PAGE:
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Conservatives can increase chances by decreasing happiness

The antics of some Conservative leadership hopefuls are pathetic. Chris Alexander at a rally bobs his head in rhythm to the chants “lock her up” in reference to Premier Rachel Notley, tone deaf to the toxic implications; Kellie Leitch calls for immigrants to be tested for “Canadian Values” even though no such test exists and if it did, she would probably fail.

Huffington Post

Huffington Post

Trump-style populism into will not succeed because Canadians are not ripe for such politics –we need more inequality and the resultant unhappiness for this approach to work.

Inequality creates a sense of injustice and anger that manifests itself in a variety of ways. Jan-Emmanuel De Neve and Nattavudh Powdthavee researched the effects of inequality for the Harvard Business Review (January, 2016). They found that anger and stress increased in countries where the richest 1 per cent controlled the greatest share of wealth.

“In societies where the richest hold most of the country’s income, people were more likely to report feeling ‘stressed,’ ‘worried,’ or ‘angry’ on the day before the survey.”

Angry politicians appeal to angry voters. Trump’s anger is what propelled him into power; that’s why his racist and misogynistic views were largely overlooked. He was as mad as hell and wasn’t going to take it any more.

It’s not just anger that is affected. As anger went up, life satisfaction went down.

“We examined data from the Gallup World Poll and the World Top Incomes Database and found that the more income is concentrated in the hands of a few, the more likely individuals are to report lower levels of life satisfaction and more negative daily emotional experiences.”

Life satisfaction exacerbates unemployment. For every 1 per cent increase in the share of income of the top 1 per cent, unemployment rises by 1.4 per cent. There are a couple of factors involved –exporting jobs to areas of cheap labour increases profits; unhappy workers tend to be less productive, take longer sick leaves, and quit their jobs.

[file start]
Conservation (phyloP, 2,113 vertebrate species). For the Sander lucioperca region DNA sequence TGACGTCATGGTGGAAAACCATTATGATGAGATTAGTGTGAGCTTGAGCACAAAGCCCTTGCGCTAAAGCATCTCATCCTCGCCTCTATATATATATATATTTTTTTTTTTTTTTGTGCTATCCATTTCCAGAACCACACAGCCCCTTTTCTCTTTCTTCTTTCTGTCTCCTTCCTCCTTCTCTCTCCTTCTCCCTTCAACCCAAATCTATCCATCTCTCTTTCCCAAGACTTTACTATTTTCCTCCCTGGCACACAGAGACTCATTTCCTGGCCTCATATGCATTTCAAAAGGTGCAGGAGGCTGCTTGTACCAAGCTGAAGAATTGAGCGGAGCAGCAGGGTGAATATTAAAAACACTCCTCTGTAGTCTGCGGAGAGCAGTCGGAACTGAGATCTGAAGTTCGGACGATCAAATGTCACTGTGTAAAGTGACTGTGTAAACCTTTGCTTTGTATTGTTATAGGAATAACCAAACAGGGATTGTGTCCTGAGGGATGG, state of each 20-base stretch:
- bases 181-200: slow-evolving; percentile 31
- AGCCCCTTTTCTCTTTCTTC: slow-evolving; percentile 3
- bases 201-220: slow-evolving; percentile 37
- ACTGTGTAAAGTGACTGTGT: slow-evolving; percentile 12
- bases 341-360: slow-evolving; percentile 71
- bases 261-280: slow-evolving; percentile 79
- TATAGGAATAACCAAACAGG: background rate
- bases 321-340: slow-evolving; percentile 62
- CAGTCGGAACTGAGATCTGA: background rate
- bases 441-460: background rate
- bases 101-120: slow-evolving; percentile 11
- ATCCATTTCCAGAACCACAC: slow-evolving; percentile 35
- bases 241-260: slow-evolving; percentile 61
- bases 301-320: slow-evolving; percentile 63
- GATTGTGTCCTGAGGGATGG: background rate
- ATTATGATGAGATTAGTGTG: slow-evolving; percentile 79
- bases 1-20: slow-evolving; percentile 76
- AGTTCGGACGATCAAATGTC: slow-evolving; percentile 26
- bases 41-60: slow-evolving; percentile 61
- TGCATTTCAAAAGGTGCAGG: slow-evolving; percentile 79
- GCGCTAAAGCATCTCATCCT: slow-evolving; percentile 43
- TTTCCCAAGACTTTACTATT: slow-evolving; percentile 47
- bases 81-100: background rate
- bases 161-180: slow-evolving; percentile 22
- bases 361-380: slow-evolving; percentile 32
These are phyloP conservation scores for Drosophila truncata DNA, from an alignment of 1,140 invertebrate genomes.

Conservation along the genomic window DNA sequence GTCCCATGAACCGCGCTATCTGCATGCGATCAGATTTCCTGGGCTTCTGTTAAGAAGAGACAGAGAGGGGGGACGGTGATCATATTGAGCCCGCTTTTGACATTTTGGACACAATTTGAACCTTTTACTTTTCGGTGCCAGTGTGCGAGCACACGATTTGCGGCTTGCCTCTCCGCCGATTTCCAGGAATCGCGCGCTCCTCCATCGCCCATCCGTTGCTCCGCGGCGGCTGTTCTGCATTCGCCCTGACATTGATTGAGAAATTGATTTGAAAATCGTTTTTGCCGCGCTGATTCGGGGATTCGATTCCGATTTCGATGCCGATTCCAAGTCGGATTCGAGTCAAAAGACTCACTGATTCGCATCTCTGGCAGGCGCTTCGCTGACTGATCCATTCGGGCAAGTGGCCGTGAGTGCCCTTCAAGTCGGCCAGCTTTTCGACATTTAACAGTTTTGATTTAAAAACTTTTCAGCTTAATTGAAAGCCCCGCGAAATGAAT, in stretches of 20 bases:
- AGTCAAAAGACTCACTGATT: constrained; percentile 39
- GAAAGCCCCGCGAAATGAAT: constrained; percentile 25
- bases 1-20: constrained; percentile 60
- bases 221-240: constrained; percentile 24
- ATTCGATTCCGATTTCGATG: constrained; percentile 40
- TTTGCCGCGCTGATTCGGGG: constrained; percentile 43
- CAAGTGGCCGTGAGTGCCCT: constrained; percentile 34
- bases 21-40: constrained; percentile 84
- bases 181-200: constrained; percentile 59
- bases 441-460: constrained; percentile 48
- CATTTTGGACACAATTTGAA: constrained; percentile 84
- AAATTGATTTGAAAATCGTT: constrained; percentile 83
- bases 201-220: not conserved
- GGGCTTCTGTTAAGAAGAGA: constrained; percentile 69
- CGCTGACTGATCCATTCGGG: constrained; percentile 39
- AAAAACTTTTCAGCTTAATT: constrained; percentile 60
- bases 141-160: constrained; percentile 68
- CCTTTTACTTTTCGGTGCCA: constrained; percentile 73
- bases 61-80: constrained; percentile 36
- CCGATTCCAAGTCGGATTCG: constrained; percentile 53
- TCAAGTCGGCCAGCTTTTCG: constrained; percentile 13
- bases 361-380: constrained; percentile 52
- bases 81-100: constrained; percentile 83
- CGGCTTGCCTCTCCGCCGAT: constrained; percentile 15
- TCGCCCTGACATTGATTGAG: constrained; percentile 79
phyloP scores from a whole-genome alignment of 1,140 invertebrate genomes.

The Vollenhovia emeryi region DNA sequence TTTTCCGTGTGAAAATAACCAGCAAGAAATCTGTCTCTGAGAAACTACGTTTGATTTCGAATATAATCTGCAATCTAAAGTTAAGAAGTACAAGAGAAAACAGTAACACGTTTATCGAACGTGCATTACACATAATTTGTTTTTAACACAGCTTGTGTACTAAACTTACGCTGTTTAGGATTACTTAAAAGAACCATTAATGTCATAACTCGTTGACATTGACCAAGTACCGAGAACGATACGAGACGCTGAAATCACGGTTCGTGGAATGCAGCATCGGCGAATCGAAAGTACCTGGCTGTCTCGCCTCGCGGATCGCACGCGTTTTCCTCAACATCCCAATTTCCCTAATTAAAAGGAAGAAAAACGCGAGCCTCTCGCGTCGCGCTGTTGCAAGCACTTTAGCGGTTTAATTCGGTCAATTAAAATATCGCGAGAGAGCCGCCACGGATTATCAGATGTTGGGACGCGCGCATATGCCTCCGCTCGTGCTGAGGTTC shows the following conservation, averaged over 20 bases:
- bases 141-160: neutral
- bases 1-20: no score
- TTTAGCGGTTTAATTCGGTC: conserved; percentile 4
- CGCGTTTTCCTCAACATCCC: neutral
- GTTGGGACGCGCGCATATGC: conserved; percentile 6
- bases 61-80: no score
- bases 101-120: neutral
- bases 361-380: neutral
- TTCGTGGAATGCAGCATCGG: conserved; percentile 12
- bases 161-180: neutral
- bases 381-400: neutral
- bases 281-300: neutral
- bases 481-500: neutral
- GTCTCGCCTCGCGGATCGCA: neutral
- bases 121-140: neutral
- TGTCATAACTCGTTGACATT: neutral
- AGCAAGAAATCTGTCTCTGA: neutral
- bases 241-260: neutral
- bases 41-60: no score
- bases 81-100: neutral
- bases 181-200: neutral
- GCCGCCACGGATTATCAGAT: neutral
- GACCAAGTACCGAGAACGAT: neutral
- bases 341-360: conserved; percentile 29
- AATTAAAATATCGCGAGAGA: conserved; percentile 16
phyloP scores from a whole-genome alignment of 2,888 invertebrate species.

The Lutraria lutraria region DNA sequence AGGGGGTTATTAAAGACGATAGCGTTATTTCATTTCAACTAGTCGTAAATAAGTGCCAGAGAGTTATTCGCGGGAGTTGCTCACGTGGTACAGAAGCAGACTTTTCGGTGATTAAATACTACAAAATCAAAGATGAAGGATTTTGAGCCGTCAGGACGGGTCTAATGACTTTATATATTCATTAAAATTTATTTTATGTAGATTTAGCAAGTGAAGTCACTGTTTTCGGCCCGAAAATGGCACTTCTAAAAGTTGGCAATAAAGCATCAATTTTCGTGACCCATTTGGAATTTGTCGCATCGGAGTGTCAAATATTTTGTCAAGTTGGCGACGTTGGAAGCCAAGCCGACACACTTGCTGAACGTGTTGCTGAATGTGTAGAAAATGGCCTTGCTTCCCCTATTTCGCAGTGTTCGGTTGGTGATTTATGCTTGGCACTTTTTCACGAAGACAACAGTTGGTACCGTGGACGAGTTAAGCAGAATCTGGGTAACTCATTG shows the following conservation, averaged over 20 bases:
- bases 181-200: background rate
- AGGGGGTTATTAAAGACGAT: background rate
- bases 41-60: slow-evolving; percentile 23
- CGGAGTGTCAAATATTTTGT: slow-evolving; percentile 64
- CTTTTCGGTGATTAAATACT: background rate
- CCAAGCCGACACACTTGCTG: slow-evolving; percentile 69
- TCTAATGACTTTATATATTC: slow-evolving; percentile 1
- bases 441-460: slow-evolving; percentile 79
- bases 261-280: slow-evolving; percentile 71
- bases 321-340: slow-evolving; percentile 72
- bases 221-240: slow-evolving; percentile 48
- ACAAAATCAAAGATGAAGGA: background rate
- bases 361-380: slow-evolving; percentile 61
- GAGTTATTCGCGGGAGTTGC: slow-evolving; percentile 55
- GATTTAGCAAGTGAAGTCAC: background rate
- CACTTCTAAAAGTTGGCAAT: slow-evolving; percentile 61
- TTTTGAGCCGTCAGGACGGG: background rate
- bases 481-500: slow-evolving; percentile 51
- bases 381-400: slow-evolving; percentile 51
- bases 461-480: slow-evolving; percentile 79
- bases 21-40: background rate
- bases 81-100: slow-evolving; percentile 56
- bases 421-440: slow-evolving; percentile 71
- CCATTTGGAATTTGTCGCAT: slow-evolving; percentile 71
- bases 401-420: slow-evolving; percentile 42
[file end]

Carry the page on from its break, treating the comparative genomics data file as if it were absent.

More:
At the other end of the scale, greater wealth also creates unhappiness. Nobel laureates Daniel Kahneman and Angus Deaton calculated that day-to-day happiness peaks at an income of $75,000 a year, after which it plateaus. Inequality creates unhappiness at both ends of the wealth spectrum.

Canada is the sixth most happy country in the world according to the World Happiness Report behind the Scandinavian countries but ahead of the U.S. at thirteenth. Can you guess how these counties rank in equality? Right, the Scandinavian countries are the most equal followed by Canada and then the U.S.

Inequality is rising fastest in the U.S. where the top 1 per cent increased their wealth from 8 per cent of total wealth to 19 per cent in just thirty years (Scientific American, September, 2016).

Equality and satisfaction of life can be increased, and anger reduced, through fair taxes and benefits to the poor: like minimum wages, child care, job security, employment insurance, and an affordable education.

Conservative leadership hopefuls can increase their chances by increasing inequality and decreasing the happiness of Canadians by lowering taxes, increasing tuition, resisting wage hikes, and reducing job security.